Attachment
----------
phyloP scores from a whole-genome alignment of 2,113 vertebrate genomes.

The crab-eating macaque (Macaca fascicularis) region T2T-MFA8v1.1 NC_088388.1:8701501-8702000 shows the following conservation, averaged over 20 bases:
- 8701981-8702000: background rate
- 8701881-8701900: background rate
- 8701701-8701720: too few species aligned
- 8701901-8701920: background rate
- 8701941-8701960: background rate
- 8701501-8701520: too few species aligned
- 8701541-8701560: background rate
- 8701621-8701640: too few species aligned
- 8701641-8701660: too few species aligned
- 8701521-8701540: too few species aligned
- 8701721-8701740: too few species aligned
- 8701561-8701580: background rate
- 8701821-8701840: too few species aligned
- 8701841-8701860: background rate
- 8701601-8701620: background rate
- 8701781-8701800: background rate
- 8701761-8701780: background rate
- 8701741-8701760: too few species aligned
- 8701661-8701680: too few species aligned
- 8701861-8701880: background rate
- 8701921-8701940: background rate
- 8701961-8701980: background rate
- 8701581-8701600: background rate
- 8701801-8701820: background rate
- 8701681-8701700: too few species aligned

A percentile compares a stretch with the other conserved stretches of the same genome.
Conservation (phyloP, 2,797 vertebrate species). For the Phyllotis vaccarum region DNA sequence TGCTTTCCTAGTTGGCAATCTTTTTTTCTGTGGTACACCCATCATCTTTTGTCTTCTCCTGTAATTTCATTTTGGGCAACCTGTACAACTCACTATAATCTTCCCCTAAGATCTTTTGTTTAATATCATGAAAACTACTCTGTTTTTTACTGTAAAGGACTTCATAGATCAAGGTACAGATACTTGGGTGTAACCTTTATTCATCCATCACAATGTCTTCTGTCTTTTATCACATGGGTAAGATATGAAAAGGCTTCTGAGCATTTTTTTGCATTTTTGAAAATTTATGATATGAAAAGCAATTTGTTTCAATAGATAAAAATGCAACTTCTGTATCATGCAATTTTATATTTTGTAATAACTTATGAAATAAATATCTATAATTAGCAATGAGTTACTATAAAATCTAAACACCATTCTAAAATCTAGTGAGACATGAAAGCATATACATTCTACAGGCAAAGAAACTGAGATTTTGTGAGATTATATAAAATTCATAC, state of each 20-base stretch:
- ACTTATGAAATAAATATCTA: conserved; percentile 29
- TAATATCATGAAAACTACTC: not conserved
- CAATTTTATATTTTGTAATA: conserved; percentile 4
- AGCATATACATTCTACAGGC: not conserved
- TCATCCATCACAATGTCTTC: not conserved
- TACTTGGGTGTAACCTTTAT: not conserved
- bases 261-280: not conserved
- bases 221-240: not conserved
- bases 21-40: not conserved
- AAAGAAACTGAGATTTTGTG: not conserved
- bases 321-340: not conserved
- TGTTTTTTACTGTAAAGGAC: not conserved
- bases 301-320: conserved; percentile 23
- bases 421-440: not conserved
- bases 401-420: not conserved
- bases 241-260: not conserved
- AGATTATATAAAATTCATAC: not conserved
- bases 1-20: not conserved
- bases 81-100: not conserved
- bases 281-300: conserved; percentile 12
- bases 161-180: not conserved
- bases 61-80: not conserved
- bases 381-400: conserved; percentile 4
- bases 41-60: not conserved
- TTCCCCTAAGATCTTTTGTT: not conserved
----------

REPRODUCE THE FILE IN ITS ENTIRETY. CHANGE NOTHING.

phyloP scores from a whole-genome alignment of 2,113 vertebrate genomes.

The crab-eating macaque (Macaca fascicularis) region T2T-MFA8v1.1 NC_088388.1:8701501-8702000 shows the following conservation, averaged over 20 bases:
- 8701981-8702000: background rate
- 8701881-8701900: background rate
- 8701701-8701720: too few species aligned
- 8701901-8701920: background rate
- 8701941-8701960: background rate
- 8701501-8701520: too few species aligned
- 8701541-8701560: background rate
- 8701621-8701640: too few species aligned
- 8701641-8701660: too few species aligned
- 8701521-8701540: too few species aligned
- 8701721-8701740: too few species aligned
- 8701561-8701580: background rate
- 8701821-8701840: too few species aligned
- 8701841-8701860: background rate
- 8701601-8701620: background rate
- 8701781-8701800: background rate
- 8701761-8701780: background rate
- 8701741-8701760: too few species aligned
- 8701661-8701680: too few species aligned
- 8701861-8701880: background rate
- 8701921-8701940: background rate
- 8701961-8701980: background rate
- 8701581-8701600: background rate
- 8701801-8701820: background rate
- 8701681-8701700: too few species aligned

A percentile compares a stretch with the other conserved stretches of the same genome.
Conservation (phyloP, 2,797 vertebrate species). For the Phyllotis vaccarum region DNA sequence TGCTTTCCTAGTTGGCAATCTTTTTTTCTGTGGTACACCCATCATCTTTTGTCTTCTCCTGTAATTTCATTTTGGGCAACCTGTACAACTCACTATAATCTTCCCCTAAGATCTTTTGTTTAATATCATGAAAACTACTCTGTTTTTTACTGTAAAGGACTTCATAGATCAAGGTACAGATACTTGGGTGTAACCTTTATTCATCCATCACAATGTCTTCTGTCTTTTATCACATGGGTAAGATATGAAAAGGCTTCTGAGCATTTTTTTGCATTTTTGAAAATTTATGATATGAAAAGCAATTTGTTTCAATAGATAAAAATGCAACTTCTGTATCATGCAATTTTATATTTTGTAATAACTTATGAAATAAATATCTATAATTAGCAATGAGTTACTATAAAATCTAAACACCATTCTAAAATCTAGTGAGACATGAAAGCATATACATTCTACAGGCAAAGAAACTGAGATTTTGTGAGATTATATAAAATTCATAC, state of each 20-base stretch:
- ACTTATGAAATAAATATCTA: conserved; percentile 29
- TAATATCATGAAAACTACTC: not conserved
- CAATTTTATATTTTGTAATA: conserved; percentile 4
- AGCATATACATTCTACAGGC: not conserved
- TCATCCATCACAATGTCTTC: not conserved
- TACTTGGGTGTAACCTTTAT: not conserved
- bases 261-280: not conserved
- bases 221-240: not conserved
- bases 21-40: not conserved
- AAAGAAACTGAGATTTTGTG: not conserved
- bases 321-340: not conserved
- TGTTTTTTACTGTAAAGGAC: not conserved
- bases 301-320: conserved; percentile 23
- bases 421-440: not conserved
- bases 401-420: not conserved
- bases 241-260: not conserved
- AGATTATATAAAATTCATAC: not conserved
- bases 1-20: not conserved
- bases 81-100: not conserved
- bases 281-300: conserved; percentile 12
- bases 161-180: not conserved
- bases 61-80: not conserved
- bases 381-400: conserved; percentile 4
- bases 41-60: not conserved
- TTCCCCTAAGATCTTTTGTT: not conserved